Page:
Thole and Smith further argue that, when assessing a breach of fiduciary duty, the focus is on the financial loss to the trust itself and not the loss to the beneficiary. Id. at 31. Whether a beneficiary has suffered personal financial loss is irrelevant, Thole and Smith continue, because a beneficiary who sues for breach of fiduciary duty “sues as representative of the trust.” Id. at 33. Thole and Smith assert that requiring a personal financial loss to the beneficiary is incompatible with this representative capacity. Id. at 34. And in any case, Thole and Smith contend, the common law “no further inquiry” rule applies here to grant standing. Id. at 35. Under this rule, Thole and Smith explain, a trustee automatically breaches the duty of loyalty when the trustee engages in self-dealing. Id. Thole and Smith assert that this rule of strict liability shows that beneficiaries need not demonstrate personal financial loss in order to sue. Id. Thole and Smith point to extensive case law and other authorities for support, also arguing that these authorities provide for several forms of relief. Id. at 39­–41. According to Thole and Smith, a breaching fiduciary may be replaced, and any improper investments may be unwound. Id.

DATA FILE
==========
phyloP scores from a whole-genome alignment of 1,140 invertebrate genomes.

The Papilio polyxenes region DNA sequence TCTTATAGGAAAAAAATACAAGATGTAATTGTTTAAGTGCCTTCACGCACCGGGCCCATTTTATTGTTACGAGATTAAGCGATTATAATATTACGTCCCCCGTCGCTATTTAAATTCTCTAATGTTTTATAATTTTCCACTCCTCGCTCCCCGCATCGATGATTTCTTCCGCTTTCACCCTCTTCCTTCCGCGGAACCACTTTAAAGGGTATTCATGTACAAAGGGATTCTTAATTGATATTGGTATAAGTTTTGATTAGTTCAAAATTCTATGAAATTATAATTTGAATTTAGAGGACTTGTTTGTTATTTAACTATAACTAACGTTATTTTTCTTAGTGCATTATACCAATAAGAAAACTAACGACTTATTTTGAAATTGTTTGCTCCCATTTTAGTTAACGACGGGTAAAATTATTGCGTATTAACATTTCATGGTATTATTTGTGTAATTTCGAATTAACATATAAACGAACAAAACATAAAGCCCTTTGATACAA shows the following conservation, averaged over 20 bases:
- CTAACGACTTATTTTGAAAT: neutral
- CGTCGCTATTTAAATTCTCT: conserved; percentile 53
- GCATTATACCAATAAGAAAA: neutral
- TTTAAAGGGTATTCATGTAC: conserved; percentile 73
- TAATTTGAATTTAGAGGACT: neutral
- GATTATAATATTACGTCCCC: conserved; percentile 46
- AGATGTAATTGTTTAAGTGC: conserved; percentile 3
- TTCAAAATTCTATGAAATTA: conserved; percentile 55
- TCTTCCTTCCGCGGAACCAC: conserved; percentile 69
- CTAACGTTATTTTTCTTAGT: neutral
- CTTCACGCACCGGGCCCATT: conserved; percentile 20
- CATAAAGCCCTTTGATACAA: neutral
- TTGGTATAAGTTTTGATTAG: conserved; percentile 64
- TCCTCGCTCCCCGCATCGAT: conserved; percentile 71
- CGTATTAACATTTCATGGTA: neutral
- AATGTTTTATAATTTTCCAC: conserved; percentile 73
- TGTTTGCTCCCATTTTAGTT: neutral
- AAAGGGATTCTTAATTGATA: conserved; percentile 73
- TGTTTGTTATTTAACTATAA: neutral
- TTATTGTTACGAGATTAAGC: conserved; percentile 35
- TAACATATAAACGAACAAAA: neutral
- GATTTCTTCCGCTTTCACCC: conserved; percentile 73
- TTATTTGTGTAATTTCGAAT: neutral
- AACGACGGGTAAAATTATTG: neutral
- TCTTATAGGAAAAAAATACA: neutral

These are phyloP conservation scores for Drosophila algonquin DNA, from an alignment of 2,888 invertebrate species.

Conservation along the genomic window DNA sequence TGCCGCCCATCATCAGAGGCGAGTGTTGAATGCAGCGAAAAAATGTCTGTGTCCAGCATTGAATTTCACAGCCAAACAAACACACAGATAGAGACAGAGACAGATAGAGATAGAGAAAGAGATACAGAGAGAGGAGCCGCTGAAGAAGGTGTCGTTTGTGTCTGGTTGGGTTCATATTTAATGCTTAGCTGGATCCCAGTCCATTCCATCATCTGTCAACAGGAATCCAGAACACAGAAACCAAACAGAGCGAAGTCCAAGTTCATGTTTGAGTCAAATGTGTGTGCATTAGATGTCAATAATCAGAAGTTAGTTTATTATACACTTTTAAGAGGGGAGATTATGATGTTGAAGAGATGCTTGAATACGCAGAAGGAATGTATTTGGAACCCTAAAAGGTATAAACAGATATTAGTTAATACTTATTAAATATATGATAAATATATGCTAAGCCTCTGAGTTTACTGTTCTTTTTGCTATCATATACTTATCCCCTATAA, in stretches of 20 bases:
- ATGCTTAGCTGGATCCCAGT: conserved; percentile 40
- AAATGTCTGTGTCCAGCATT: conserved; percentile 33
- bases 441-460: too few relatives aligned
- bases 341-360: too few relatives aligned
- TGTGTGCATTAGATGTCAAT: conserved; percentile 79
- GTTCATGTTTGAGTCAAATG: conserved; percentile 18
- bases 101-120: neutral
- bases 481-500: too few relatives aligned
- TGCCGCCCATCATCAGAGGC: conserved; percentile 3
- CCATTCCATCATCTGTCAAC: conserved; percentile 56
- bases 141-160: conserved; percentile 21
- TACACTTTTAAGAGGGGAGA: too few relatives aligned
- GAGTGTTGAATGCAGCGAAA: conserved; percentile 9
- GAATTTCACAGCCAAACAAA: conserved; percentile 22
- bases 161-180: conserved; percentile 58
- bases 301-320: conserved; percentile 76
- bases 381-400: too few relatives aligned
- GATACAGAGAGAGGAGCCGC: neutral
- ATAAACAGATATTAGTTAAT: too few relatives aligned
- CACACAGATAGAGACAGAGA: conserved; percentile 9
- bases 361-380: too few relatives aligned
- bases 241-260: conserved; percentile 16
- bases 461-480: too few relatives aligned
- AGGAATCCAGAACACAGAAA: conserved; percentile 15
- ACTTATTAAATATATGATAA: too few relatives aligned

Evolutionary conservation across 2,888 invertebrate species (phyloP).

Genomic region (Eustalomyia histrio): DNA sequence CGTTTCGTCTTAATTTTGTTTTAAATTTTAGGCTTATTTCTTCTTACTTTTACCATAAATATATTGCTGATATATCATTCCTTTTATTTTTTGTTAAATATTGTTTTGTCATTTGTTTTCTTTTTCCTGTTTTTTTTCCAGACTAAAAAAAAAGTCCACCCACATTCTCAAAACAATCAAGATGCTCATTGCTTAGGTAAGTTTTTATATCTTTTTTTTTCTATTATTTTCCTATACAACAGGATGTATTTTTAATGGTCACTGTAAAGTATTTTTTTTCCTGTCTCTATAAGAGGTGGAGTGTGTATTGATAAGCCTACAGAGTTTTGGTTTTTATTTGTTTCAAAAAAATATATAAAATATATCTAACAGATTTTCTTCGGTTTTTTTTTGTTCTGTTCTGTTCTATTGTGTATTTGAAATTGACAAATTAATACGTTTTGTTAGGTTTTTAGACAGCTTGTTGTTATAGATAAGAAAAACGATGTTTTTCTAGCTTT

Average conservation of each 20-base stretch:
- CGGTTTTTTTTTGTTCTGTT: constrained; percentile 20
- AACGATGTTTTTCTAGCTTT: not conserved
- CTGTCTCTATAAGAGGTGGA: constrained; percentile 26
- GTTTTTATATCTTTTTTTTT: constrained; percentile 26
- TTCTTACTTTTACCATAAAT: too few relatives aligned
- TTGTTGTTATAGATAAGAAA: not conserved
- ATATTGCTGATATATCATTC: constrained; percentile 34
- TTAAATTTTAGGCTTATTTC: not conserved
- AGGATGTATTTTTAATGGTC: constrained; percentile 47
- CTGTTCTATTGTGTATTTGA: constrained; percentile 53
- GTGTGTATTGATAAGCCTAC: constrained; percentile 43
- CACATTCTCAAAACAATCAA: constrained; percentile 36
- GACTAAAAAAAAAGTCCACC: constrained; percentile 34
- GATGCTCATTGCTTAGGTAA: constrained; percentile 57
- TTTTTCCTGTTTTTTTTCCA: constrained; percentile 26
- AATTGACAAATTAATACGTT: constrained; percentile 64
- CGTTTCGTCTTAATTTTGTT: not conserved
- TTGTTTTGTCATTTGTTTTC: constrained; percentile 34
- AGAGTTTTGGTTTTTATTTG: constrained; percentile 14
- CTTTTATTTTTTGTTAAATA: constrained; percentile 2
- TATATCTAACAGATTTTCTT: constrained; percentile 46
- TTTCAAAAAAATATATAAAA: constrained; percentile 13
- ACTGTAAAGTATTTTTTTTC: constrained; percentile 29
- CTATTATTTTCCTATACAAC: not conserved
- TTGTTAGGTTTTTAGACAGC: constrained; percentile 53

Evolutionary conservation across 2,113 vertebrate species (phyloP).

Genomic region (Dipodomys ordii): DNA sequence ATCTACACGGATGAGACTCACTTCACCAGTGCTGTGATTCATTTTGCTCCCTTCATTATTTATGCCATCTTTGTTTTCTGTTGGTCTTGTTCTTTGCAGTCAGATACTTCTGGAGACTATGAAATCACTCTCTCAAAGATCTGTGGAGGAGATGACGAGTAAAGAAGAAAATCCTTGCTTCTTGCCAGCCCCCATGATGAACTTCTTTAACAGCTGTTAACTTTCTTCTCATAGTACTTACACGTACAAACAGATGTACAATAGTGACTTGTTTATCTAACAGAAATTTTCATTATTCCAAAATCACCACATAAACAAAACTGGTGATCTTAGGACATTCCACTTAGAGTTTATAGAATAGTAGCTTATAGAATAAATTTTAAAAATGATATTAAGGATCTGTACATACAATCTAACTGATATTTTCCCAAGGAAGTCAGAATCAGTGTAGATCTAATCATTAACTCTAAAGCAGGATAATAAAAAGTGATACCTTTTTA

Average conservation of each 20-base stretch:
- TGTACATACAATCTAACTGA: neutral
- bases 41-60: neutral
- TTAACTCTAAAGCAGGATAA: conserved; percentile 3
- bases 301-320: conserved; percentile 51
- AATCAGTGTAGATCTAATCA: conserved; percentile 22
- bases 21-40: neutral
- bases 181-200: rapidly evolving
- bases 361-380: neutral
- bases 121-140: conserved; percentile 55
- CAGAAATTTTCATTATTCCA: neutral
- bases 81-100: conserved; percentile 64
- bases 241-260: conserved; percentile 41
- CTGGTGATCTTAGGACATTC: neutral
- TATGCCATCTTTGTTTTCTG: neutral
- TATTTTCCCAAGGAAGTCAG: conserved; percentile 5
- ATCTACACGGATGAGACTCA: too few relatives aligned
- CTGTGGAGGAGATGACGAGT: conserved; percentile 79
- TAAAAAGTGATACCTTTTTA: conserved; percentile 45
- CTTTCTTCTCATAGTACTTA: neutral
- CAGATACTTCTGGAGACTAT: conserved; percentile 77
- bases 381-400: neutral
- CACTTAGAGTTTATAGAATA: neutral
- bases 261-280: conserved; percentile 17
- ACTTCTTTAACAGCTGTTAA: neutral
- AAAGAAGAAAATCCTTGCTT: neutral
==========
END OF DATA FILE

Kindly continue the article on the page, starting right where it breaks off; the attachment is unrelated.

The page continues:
U.S. Bank responds that not every breach of fiduciary duty necessarily creates standing for a beneficiary to sue. Brief for Respondents at 22. According to U.S. Bank, only fiduciary breaches that harm a beneficiary’s “interest in the trust” are actionable. Id. at 24. While conceding that fiduciary breaches create standing in simple trusts where there is only one beneficiary, U.S. Bank contends that trusts with multiple beneficiaries must be considered differently. Id. at 25–26. For example, argues U.S. Bank, a remainder beneficiary’s interest in a trust will not be harmed if a trustee breaches its duty by failing to support a life beneficiary. Id. at 26. In that case, U.S. Bank continues, only the life beneficiary’s interest in the trust would have been harmed. Id. U.S. Bank implies that this reasoning extends here, because plan participants do not have an interest in the surplus of an overfunded plan. Id. at 42.